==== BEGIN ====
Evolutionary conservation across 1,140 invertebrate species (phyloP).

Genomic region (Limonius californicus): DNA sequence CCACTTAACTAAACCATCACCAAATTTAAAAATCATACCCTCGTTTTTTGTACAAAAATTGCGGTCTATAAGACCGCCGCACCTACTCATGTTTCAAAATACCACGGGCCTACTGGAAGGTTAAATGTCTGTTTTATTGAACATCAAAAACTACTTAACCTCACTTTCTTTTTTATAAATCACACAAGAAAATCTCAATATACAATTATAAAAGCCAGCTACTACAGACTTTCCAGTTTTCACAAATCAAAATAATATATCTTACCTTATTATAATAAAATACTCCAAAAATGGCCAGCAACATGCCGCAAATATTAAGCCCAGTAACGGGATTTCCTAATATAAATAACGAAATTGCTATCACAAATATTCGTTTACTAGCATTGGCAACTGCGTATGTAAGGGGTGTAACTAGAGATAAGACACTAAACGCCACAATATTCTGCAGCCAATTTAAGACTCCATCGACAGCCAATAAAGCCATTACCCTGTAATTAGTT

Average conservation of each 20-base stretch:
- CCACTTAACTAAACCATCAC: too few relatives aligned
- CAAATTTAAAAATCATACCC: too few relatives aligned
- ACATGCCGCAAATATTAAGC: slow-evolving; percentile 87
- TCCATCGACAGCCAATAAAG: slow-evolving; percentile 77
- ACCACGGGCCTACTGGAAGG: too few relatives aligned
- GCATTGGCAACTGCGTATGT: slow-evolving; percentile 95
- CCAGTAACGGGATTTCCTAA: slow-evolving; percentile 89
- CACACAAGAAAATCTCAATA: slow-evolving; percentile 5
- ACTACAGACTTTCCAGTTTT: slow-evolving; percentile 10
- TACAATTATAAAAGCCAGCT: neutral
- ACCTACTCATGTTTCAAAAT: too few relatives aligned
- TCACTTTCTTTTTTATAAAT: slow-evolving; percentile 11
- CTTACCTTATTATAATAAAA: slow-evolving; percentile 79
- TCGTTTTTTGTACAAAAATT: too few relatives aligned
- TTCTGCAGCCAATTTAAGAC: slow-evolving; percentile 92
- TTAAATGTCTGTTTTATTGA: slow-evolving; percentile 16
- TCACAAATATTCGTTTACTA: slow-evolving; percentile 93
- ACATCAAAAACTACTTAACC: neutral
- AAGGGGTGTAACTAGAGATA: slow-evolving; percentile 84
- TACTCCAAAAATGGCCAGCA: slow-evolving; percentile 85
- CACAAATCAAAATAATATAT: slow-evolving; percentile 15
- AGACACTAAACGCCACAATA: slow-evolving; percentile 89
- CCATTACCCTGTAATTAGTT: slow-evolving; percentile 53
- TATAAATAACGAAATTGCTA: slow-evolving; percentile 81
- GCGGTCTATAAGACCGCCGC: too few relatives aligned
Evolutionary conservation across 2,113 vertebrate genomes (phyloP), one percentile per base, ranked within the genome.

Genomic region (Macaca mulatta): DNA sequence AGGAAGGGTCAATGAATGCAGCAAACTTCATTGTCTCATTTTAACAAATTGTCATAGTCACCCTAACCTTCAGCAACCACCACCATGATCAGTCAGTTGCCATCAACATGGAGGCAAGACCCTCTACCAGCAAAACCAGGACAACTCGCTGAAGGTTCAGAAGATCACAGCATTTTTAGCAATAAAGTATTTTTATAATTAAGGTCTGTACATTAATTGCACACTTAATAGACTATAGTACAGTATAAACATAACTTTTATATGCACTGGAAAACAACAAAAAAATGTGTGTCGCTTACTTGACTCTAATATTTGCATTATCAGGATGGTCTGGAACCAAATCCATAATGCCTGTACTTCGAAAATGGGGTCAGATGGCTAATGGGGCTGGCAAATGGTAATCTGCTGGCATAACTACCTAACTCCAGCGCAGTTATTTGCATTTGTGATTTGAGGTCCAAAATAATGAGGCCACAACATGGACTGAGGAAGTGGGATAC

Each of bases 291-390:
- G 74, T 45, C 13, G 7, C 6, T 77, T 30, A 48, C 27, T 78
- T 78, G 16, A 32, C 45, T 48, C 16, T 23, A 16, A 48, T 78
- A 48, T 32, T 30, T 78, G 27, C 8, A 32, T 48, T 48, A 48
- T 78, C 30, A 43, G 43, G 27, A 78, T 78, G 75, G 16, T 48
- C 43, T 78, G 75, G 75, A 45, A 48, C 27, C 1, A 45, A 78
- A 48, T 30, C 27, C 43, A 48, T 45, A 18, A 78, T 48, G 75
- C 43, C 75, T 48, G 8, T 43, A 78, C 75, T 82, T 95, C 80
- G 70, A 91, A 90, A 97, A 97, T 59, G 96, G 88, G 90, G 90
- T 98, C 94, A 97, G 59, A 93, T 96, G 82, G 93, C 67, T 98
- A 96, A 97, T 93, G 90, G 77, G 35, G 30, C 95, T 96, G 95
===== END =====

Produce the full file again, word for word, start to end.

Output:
Evolutionary conservation across 1,140 invertebrate species (phyloP).

Genomic region (Limonius californicus): DNA sequence CCACTTAACTAAACCATCACCAAATTTAAAAATCATACCCTCGTTTTTTGTACAAAAATTGCGGTCTATAAGACCGCCGCACCTACTCATGTTTCAAAATACCACGGGCCTACTGGAAGGTTAAATGTCTGTTTTATTGAACATCAAAAACTACTTAACCTCACTTTCTTTTTTATAAATCACACAAGAAAATCTCAATATACAATTATAAAAGCCAGCTACTACAGACTTTCCAGTTTTCACAAATCAAAATAATATATCTTACCTTATTATAATAAAATACTCCAAAAATGGCCAGCAACATGCCGCAAATATTAAGCCCAGTAACGGGATTTCCTAATATAAATAACGAAATTGCTATCACAAATATTCGTTTACTAGCATTGGCAACTGCGTATGTAAGGGGTGTAACTAGAGATAAGACACTAAACGCCACAATATTCTGCAGCCAATTTAAGACTCCATCGACAGCCAATAAAGCCATTACCCTGTAATTAGTT

Average conservation of each 20-base stretch:
- CCACTTAACTAAACCATCAC: too few relatives aligned
- CAAATTTAAAAATCATACCC: too few relatives aligned
- ACATGCCGCAAATATTAAGC: slow-evolving; percentile 87
- TCCATCGACAGCCAATAAAG: slow-evolving; percentile 77
- ACCACGGGCCTACTGGAAGG: too few relatives aligned
- GCATTGGCAACTGCGTATGT: slow-evolving; percentile 95
- CCAGTAACGGGATTTCCTAA: slow-evolving; percentile 89
- CACACAAGAAAATCTCAATA: slow-evolving; percentile 5
- ACTACAGACTTTCCAGTTTT: slow-evolving; percentile 10
- TACAATTATAAAAGCCAGCT: neutral
- ACCTACTCATGTTTCAAAAT: too few relatives aligned
- TCACTTTCTTTTTTATAAAT: slow-evolving; percentile 11
- CTTACCTTATTATAATAAAA: slow-evolving; percentile 79
- TCGTTTTTTGTACAAAAATT: too few relatives aligned
- TTCTGCAGCCAATTTAAGAC: slow-evolving; percentile 92
- TTAAATGTCTGTTTTATTGA: slow-evolving; percentile 16
- TCACAAATATTCGTTTACTA: slow-evolving; percentile 93
- ACATCAAAAACTACTTAACC: neutral
- AAGGGGTGTAACTAGAGATA: slow-evolving; percentile 84
- TACTCCAAAAATGGCCAGCA: slow-evolving; percentile 85
- CACAAATCAAAATAATATAT: slow-evolving; percentile 15
- AGACACTAAACGCCACAATA: slow-evolving; percentile 89
- CCATTACCCTGTAATTAGTT: slow-evolving; percentile 53
- TATAAATAACGAAATTGCTA: slow-evolving; percentile 81
- GCGGTCTATAAGACCGCCGC: too few relatives aligned
Evolutionary conservation across 2,113 vertebrate genomes (phyloP), one percentile per base, ranked within the genome.

Genomic region (Macaca mulatta): DNA sequence AGGAAGGGTCAATGAATGCAGCAAACTTCATTGTCTCATTTTAACAAATTGTCATAGTCACCCTAACCTTCAGCAACCACCACCATGATCAGTCAGTTGCCATCAACATGGAGGCAAGACCCTCTACCAGCAAAACCAGGACAACTCGCTGAAGGTTCAGAAGATCACAGCATTTTTAGCAATAAAGTATTTTTATAATTAAGGTCTGTACATTAATTGCACACTTAATAGACTATAGTACAGTATAAACATAACTTTTATATGCACTGGAAAACAACAAAAAAATGTGTGTCGCTTACTTGACTCTAATATTTGCATTATCAGGATGGTCTGGAACCAAATCCATAATGCCTGTACTTCGAAAATGGGGTCAGATGGCTAATGGGGCTGGCAAATGGTAATCTGCTGGCATAACTACCTAACTCCAGCGCAGTTATTTGCATTTGTGATTTGAGGTCCAAAATAATGAGGCCACAACATGGACTGAGGAAGTGGGATAC

Each of bases 291-390:
- G 74, T 45, C 13, G 7, C 6, T 77, T 30, A 48, C 27, T 78
- T 78, G 16, A 32, C 45, T 48, C 16, T 23, A 16, A 48, T 78
- A 48, T 32, T 30, T 78, G 27, C 8, A 32, T 48, T 48, A 48
- T 78, C 30, A 43, G 43, G 27, A 78, T 78, G 75, G 16, T 48
- C 43, T 78, G 75, G 75, A 45, A 48, C 27, C 1, A 45, A 78
- A 48, T 30, C 27, C 43, A 48, T 45, A 18, A 78, T 48, G 75
- C 43, C 75, T 48, G 8, T 43, A 78, C 75, T 82, T 95, C 80
- G 70, A 91, A 90, A 97, A 97, T 59, G 96, G 88, G 90, G 90
- T 98, C 94, A 97, G 59, A 93, T 96, G 82, G 93, C 67, T 98
- A 96, A 97, T 93, G 90, G 77, G 35, G 30, C 95, T 96, G 95